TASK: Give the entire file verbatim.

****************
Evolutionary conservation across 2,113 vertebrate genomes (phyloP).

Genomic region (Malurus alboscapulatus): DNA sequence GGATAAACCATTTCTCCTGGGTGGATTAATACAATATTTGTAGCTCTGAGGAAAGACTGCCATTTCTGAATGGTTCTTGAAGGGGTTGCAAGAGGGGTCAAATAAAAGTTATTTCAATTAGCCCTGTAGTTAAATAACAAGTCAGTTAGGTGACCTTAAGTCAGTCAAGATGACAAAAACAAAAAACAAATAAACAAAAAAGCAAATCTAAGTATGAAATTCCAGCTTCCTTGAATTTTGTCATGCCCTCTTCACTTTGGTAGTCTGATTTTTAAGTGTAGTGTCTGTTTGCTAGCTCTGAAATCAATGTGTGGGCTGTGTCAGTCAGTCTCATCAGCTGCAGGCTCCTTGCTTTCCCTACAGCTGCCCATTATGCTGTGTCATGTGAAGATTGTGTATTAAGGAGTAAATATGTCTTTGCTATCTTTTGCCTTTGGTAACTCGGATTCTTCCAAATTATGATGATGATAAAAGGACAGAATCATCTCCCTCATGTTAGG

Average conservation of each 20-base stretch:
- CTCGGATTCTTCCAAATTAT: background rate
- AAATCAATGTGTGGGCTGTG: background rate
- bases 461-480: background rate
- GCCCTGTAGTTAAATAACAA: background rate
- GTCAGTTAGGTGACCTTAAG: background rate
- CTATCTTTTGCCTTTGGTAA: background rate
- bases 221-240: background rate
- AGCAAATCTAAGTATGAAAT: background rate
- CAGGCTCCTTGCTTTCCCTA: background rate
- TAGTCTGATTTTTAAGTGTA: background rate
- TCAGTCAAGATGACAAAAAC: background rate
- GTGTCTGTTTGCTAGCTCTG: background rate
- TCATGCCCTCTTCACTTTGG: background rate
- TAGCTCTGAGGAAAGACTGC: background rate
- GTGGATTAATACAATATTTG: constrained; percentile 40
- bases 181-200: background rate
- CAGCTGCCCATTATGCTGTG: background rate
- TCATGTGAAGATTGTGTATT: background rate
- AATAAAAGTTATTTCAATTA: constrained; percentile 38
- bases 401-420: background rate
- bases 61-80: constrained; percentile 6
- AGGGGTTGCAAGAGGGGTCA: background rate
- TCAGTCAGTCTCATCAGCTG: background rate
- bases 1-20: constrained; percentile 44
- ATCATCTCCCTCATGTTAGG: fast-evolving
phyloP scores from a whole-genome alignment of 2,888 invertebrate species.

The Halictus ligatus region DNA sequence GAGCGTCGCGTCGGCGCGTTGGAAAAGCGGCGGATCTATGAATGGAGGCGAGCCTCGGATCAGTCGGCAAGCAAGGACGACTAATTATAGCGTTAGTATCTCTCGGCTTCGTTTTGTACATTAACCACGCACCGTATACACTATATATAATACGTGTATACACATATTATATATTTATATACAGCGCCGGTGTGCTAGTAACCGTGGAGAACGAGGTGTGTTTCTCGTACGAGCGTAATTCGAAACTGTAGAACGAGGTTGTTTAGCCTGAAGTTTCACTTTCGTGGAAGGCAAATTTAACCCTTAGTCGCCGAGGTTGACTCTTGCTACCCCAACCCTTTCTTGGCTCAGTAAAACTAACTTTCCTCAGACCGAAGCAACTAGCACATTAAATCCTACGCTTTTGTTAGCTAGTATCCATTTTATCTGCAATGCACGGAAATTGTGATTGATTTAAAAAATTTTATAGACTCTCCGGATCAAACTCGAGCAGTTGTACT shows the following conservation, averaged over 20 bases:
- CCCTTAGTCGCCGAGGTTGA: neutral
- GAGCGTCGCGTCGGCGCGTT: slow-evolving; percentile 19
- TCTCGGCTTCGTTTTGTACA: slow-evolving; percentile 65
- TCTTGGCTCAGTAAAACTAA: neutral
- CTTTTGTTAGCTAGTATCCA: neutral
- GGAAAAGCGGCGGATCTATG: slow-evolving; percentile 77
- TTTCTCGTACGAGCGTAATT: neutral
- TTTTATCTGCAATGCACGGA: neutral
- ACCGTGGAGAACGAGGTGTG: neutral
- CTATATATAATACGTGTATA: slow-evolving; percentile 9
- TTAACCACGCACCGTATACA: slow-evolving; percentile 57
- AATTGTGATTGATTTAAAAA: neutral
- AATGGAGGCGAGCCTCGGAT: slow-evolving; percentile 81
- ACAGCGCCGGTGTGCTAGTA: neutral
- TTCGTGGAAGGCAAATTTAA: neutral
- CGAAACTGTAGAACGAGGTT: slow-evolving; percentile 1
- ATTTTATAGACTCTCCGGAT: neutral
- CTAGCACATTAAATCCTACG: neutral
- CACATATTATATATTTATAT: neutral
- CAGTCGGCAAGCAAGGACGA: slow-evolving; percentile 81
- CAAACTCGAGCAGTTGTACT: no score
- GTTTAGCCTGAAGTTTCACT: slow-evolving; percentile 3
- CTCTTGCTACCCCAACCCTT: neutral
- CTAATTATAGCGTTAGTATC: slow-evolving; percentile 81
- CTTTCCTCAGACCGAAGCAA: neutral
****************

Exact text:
Evolutionary conservation across 2,113 vertebrate genomes (phyloP).

Genomic region (Malurus alboscapulatus): DNA sequence GGATAAACCATTTCTCCTGGGTGGATTAATACAATATTTGTAGCTCTGAGGAAAGACTGCCATTTCTGAATGGTTCTTGAAGGGGTTGCAAGAGGGGTCAAATAAAAGTTATTTCAATTAGCCCTGTAGTTAAATAACAAGTCAGTTAGGTGACCTTAAGTCAGTCAAGATGACAAAAACAAAAAACAAATAAACAAAAAAGCAAATCTAAGTATGAAATTCCAGCTTCCTTGAATTTTGTCATGCCCTCTTCACTTTGGTAGTCTGATTTTTAAGTGTAGTGTCTGTTTGCTAGCTCTGAAATCAATGTGTGGGCTGTGTCAGTCAGTCTCATCAGCTGCAGGCTCCTTGCTTTCCCTACAGCTGCCCATTATGCTGTGTCATGTGAAGATTGTGTATTAAGGAGTAAATATGTCTTTGCTATCTTTTGCCTTTGGTAACTCGGATTCTTCCAAATTATGATGATGATAAAAGGACAGAATCATCTCCCTCATGTTAGG

Average conservation of each 20-base stretch:
- CTCGGATTCTTCCAAATTAT: background rate
- AAATCAATGTGTGGGCTGTG: background rate
- bases 461-480: background rate
- GCCCTGTAGTTAAATAACAA: background rate
- GTCAGTTAGGTGACCTTAAG: background rate
- CTATCTTTTGCCTTTGGTAA: background rate
- bases 221-240: background rate
- AGCAAATCTAAGTATGAAAT: background rate
- CAGGCTCCTTGCTTTCCCTA: background rate
- TAGTCTGATTTTTAAGTGTA: background rate
- TCAGTCAAGATGACAAAAAC: background rate
- GTGTCTGTTTGCTAGCTCTG: background rate
- TCATGCCCTCTTCACTTTGG: background rate
- TAGCTCTGAGGAAAGACTGC: background rate
- GTGGATTAATACAATATTTG: constrained; percentile 40
- bases 181-200: background rate
- CAGCTGCCCATTATGCTGTG: background rate
- TCATGTGAAGATTGTGTATT: background rate
- AATAAAAGTTATTTCAATTA: constrained; percentile 38
- bases 401-420: background rate
- bases 61-80: constrained; percentile 6
- AGGGGTTGCAAGAGGGGTCA: background rate
- TCAGTCAGTCTCATCAGCTG: background rate
- bases 1-20: constrained; percentile 44
- ATCATCTCCCTCATGTTAGG: fast-evolving
phyloP scores from a whole-genome alignment of 2,888 invertebrate species.

The Halictus ligatus region DNA sequence GAGCGTCGCGTCGGCGCGTTGGAAAAGCGGCGGATCTATGAATGGAGGCGAGCCTCGGATCAGTCGGCAAGCAAGGACGACTAATTATAGCGTTAGTATCTCTCGGCTTCGTTTTGTACATTAACCACGCACCGTATACACTATATATAATACGTGTATACACATATTATATATTTATATACAGCGCCGGTGTGCTAGTAACCGTGGAGAACGAGGTGTGTTTCTCGTACGAGCGTAATTCGAAACTGTAGAACGAGGTTGTTTAGCCTGAAGTTTCACTTTCGTGGAAGGCAAATTTAACCCTTAGTCGCCGAGGTTGACTCTTGCTACCCCAACCCTTTCTTGGCTCAGTAAAACTAACTTTCCTCAGACCGAAGCAACTAGCACATTAAATCCTACGCTTTTGTTAGCTAGTATCCATTTTATCTGCAATGCACGGAAATTGTGATTGATTTAAAAAATTTTATAGACTCTCCGGATCAAACTCGAGCAGTTGTACT shows the following conservation, averaged over 20 bases:
- CCCTTAGTCGCCGAGGTTGA: neutral
- GAGCGTCGCGTCGGCGCGTT: slow-evolving; percentile 19
- TCTCGGCTTCGTTTTGTACA: slow-evolving; percentile 65
- TCTTGGCTCAGTAAAACTAA: neutral
- CTTTTGTTAGCTAGTATCCA: neutral
- GGAAAAGCGGCGGATCTATG: slow-evolving; percentile 77
- TTTCTCGTACGAGCGTAATT: neutral
- TTTTATCTGCAATGCACGGA: neutral
- ACCGTGGAGAACGAGGTGTG: neutral
- CTATATATAATACGTGTATA: slow-evolving; percentile 9
- TTAACCACGCACCGTATACA: slow-evolving; percentile 57
- AATTGTGATTGATTTAAAAA: neutral
- AATGGAGGCGAGCCTCGGAT: slow-evolving; percentile 81
- ACAGCGCCGGTGTGCTAGTA: neutral
- TTCGTGGAAGGCAAATTTAA: neutral
- CGAAACTGTAGAACGAGGTT: slow-evolving; percentile 1
- ATTTTATAGACTCTCCGGAT: neutral
- CTAGCACATTAAATCCTACG: neutral
- CACATATTATATATTTATAT: neutral
- CAGTCGGCAAGCAAGGACGA: slow-evolving; percentile 81
- CAAACTCGAGCAGTTGTACT: no score
- GTTTAGCCTGAAGTTTCACT: slow-evolving; percentile 3
- CTCTTGCTACCCCAACCCTT: neutral
- CTAATTATAGCGTTAGTATC: slow-evolving; percentile 81
- CTTTCCTCAGACCGAAGCAA: neutral